2007 Pontiac Wave SE sedan
2007 Pontiac Wave SE sedan. Click image to enlarge

Related articles on Autos
Test Drive: 2007 Pontiac Wave
Buyer’s Guide: 2005 Pontiac Wave
Buyer’s Guide: 2006 Pontiac Wave
Buyer’s Guide: 2007 Pontiac Wave
Buyer’s Guide: 2008 Pontiac Wave
Buyer’s Guide: 2009 Pontiac Wave

Manufacturer’s web site
General Motors Canada

Join Autos’s Facebook group
Follow Autos on Twitter

By Chris Chase

Korean brand Daewoo hasn’t sold cars under its own banner in North America since 2002, when the company went out of business on this continent after just four years of sales. It would make its return in 2004 under the ownership of General Motors and Suzuki (GM-DAT), which began selling a number of “rebadged” Daewoo models in the hopes of attracting import shoppers looking for a good deal.

One of those “good deal” cars was the Pontiac Wave, a subcompact based on the Daewoo Kalos introduced as a Canada-only model in 2005, a year later than the near-twin Chevrolet Aveo. Sold as a four-door hatchback (Wave5) or sedan, the Wave was powered by a 1.6-litre four-cylinder engine making 103 horsepower; the standard transmission choice was a five-speed manual, and a four-speed automatic was the option.

In 2007, sedan versions of the Aveo and Wave got new styling and a tweaked suspension, plus some changes to the standard features and options lists. Hatchback models wouldn’t get the updated styling until 2009, when both sedans and hatches also got a new, more efficient engine and were renamed the G3 Wave.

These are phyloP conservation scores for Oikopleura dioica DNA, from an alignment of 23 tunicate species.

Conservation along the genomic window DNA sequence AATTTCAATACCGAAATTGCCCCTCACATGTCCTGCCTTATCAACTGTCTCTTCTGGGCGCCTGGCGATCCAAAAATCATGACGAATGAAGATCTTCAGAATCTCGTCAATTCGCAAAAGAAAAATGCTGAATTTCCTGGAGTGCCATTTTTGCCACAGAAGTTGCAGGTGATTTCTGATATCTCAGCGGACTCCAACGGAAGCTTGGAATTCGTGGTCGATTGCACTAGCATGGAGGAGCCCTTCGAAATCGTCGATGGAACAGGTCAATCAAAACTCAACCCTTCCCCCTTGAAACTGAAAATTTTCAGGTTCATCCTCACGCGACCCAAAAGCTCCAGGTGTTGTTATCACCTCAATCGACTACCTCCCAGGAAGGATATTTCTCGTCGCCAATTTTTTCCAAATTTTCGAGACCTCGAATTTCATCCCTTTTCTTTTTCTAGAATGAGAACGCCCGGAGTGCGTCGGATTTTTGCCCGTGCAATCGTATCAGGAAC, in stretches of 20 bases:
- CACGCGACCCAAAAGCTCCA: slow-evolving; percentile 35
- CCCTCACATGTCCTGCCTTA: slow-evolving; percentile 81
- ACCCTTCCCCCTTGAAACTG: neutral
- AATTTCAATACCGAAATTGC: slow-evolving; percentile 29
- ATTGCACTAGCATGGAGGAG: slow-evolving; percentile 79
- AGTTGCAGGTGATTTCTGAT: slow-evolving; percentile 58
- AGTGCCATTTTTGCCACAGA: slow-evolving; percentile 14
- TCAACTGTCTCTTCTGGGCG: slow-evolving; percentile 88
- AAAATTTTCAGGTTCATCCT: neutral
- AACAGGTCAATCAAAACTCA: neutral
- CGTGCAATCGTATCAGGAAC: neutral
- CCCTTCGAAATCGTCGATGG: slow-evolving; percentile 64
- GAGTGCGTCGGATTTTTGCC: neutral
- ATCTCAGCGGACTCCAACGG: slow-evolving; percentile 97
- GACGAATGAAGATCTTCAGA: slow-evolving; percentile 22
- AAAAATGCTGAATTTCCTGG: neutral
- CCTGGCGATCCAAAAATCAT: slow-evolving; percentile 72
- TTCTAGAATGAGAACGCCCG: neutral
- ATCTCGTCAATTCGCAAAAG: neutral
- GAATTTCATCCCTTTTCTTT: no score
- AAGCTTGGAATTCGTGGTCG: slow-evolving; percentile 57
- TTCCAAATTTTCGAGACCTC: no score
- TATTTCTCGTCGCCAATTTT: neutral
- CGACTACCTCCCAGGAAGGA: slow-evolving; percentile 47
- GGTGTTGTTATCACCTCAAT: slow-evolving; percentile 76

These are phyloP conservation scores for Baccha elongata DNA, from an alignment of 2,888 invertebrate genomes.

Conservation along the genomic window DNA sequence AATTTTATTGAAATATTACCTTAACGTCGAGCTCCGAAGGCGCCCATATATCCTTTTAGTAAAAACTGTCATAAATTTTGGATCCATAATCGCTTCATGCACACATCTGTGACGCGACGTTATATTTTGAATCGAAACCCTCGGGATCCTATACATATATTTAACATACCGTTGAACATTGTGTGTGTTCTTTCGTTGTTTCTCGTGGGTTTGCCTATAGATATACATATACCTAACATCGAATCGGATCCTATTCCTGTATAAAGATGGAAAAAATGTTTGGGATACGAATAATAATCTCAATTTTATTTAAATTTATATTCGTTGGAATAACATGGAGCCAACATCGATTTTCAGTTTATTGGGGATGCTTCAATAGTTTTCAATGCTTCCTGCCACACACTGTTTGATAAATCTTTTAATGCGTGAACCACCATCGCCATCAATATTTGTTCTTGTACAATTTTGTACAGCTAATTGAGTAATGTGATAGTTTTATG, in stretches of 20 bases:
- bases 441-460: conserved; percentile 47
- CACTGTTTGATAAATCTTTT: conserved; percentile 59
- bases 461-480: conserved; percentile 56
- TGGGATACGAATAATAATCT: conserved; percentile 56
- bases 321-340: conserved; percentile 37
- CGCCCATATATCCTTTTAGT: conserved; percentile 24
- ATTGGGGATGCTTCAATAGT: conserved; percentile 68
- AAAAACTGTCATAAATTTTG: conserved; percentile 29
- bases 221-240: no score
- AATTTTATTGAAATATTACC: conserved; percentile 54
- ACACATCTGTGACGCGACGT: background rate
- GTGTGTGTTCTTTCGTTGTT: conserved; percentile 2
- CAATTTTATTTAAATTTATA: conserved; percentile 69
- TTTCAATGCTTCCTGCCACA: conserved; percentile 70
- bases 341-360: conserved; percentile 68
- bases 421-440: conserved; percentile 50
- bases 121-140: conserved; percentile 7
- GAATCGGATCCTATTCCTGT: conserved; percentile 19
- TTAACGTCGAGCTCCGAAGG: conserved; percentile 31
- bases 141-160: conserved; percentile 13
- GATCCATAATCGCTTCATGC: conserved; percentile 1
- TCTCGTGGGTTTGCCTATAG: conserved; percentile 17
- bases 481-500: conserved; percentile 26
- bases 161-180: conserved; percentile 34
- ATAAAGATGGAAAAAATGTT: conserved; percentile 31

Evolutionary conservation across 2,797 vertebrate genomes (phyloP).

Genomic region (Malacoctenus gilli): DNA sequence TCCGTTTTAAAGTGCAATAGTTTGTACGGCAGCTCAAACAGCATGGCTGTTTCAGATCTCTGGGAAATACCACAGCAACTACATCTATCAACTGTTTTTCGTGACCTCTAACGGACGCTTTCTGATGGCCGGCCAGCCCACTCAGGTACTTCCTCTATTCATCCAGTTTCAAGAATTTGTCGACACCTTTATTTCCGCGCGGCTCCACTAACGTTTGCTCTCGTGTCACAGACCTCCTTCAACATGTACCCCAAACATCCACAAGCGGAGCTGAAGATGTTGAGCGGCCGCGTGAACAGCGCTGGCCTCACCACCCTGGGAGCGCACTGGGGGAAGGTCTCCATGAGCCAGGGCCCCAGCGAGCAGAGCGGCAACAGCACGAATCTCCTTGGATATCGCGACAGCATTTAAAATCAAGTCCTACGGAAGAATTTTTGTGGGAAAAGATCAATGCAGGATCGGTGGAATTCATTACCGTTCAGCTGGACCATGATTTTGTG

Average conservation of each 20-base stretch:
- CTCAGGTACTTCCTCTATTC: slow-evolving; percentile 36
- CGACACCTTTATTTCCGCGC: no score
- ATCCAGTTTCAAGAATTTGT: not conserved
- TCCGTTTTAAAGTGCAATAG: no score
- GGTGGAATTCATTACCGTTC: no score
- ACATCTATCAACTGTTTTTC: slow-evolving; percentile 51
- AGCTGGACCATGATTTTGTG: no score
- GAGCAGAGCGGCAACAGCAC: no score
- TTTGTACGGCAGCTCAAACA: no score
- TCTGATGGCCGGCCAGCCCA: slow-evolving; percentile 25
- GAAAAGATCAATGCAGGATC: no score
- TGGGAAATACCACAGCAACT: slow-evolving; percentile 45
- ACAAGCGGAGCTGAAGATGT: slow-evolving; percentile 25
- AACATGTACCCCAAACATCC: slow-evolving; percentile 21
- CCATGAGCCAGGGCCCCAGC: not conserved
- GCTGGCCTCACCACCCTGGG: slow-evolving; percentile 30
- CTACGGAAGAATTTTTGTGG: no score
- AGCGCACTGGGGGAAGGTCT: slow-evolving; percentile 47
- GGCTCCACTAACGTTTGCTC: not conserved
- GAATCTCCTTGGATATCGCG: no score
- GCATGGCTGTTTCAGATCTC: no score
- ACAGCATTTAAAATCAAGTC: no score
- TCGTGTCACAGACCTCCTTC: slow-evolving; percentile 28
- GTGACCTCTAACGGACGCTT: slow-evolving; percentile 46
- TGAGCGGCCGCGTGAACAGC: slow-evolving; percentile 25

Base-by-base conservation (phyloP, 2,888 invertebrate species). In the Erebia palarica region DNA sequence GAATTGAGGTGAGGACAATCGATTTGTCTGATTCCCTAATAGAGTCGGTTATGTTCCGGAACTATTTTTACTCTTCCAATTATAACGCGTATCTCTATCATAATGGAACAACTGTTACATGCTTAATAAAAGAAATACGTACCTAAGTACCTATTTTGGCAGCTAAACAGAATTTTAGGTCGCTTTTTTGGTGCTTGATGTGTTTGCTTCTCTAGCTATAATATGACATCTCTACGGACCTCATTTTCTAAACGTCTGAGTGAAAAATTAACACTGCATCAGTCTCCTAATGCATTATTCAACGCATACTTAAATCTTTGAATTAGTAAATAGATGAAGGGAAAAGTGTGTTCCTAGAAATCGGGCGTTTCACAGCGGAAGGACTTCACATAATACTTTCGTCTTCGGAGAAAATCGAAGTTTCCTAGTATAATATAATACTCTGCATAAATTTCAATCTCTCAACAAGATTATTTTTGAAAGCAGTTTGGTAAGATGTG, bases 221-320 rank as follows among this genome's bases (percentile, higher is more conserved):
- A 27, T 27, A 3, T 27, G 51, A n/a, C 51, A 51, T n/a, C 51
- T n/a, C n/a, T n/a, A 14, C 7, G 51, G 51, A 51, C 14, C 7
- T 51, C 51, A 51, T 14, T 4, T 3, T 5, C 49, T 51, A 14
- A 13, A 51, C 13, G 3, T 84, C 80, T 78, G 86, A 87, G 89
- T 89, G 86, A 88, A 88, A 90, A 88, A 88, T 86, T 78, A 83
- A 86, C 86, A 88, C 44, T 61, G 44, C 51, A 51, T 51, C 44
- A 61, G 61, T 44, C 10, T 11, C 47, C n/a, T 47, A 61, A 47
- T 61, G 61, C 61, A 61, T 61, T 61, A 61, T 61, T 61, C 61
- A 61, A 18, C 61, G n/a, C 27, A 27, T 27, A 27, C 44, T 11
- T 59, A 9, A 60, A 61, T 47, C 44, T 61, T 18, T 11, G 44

2007 Pontiac Wave SE sedan
2007 Pontiac Wave SE sedan. Click image to enlarge

The G3 Wave was discontinued, along with the rest of the Pontiac line, after the 2009 model year, though a few 2010 models did make it out of showrooms.

Fuel consumption, while decent in the grand scheme, was a letdown compared to other small cars. The 2005 Wave’s ratings of 8.8/6.1 L/100 km (city/highway, with manual transmission) were more on par with many compact cars, rather than other subcompacts; ratings for cars with the optional automatic transmission were even a bit higher. It wasn’t until 2009, with the more efficient motor, that ratings moved closer (though still not close enough) to average for the class, at 7.9/5.7 with the manual transmission and 8.2/5.8 with the automatic.

Consumer Reports calls the Wave’s reliability so far “much worse than average,” citing a number of trouble spots and naming the car to its “worst of the worst” list of used vehicles to avoid.

2007 Pontiac Wave SE sedan
2007 Pontiac Wave SE sedan
2007 Pontiac Wave SE sedan. Click image to enlarge

Two problems I was able to find evidence of online had to do with the older 1.6-litre engine’s valve-train. One was for valves that don’t “seat” properly, meaning that they don’t close completely, which prevents the engine from generating the compression it needs to run properly. This was covered, at least in the U.S., by a technical service bulletin issued by GM. Read about this issue in a thread at Topix.com.

Next up, is the issue of frequent timing belt failures, in some cases, before the manufacturer’s recommended replacement interval of 60,000 miles (about 96,000 km).

This Topix.com thread about hard-to-start Aveos could be linked to Consumer Reports’ assertion that fuel system troubles plague these cars regardless of model year.

Here’s a thread about poor performance in cold weather. It appears that either the older 1.6-litre engine’s throttle body, or the electronic engine control module – or both – dislike working in sub-zero temperatures. Three of the four recalls that apply to the first-generation Aveo and its clones deal with throttle body icing in cold weather.

Connect with Autos.ca